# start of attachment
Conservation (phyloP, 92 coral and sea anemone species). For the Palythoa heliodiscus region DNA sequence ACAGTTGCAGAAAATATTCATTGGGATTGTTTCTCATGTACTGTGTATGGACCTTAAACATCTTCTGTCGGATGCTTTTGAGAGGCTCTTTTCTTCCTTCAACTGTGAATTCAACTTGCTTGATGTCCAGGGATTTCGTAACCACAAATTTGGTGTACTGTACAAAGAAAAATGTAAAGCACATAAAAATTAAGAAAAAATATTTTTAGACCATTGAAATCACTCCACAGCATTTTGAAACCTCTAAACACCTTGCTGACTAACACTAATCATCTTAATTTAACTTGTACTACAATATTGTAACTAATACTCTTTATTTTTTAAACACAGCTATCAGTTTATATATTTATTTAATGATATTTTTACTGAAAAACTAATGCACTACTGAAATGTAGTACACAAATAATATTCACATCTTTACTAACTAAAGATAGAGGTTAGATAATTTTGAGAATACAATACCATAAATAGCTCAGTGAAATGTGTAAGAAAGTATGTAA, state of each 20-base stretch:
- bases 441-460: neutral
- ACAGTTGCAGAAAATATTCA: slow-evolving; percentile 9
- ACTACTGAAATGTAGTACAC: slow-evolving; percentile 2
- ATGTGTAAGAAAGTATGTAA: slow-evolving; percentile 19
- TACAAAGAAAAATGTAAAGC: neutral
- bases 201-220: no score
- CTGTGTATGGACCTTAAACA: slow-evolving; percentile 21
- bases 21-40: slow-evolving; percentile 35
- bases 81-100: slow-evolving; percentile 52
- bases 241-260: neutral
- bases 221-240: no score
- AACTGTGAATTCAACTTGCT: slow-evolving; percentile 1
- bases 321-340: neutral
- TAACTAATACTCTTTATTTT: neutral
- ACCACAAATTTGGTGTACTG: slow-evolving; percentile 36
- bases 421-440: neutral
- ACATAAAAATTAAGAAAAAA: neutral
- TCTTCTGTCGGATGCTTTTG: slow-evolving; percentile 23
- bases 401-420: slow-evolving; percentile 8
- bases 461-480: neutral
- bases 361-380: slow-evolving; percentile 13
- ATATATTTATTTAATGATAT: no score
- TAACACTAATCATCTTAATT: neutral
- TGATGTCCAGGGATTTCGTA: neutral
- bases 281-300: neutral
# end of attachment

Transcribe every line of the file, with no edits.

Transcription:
Conservation (phyloP, 92 coral and sea anemone species). For the Palythoa heliodiscus region DNA sequence ACAGTTGCAGAAAATATTCATTGGGATTGTTTCTCATGTACTGTGTATGGACCTTAAACATCTTCTGTCGGATGCTTTTGAGAGGCTCTTTTCTTCCTTCAACTGTGAATTCAACTTGCTTGATGTCCAGGGATTTCGTAACCACAAATTTGGTGTACTGTACAAAGAAAAATGTAAAGCACATAAAAATTAAGAAAAAATATTTTTAGACCATTGAAATCACTCCACAGCATTTTGAAACCTCTAAACACCTTGCTGACTAACACTAATCATCTTAATTTAACTTGTACTACAATATTGTAACTAATACTCTTTATTTTTTAAACACAGCTATCAGTTTATATATTTATTTAATGATATTTTTACTGAAAAACTAATGCACTACTGAAATGTAGTACACAAATAATATTCACATCTTTACTAACTAAAGATAGAGGTTAGATAATTTTGAGAATACAATACCATAAATAGCTCAGTGAAATGTGTAAGAAAGTATGTAA, state of each 20-base stretch:
- bases 441-460: neutral
- ACAGTTGCAGAAAATATTCA: slow-evolving; percentile 9
- ACTACTGAAATGTAGTACAC: slow-evolving; percentile 2
- ATGTGTAAGAAAGTATGTAA: slow-evolving; percentile 19
- TACAAAGAAAAATGTAAAGC: neutral
- bases 201-220: no score
- CTGTGTATGGACCTTAAACA: slow-evolving; percentile 21
- bases 21-40: slow-evolving; percentile 35
- bases 81-100: slow-evolving; percentile 52
- bases 241-260: neutral
- bases 221-240: no score
- AACTGTGAATTCAACTTGCT: slow-evolving; percentile 1
- bases 321-340: neutral
- TAACTAATACTCTTTATTTT: neutral
- ACCACAAATTTGGTGTACTG: slow-evolving; percentile 36
- bases 421-440: neutral
- ACATAAAAATTAAGAAAAAA: neutral
- TCTTCTGTCGGATGCTTTTG: slow-evolving; percentile 23
- bases 401-420: slow-evolving; percentile 8
- bases 461-480: neutral
- bases 361-380: slow-evolving; percentile 13
- ATATATTTATTTAATGATAT: no score
- TAACACTAATCATCTTAATT: neutral
- TGATGTCCAGGGATTTCGTA: neutral
- bases 281-300: neutral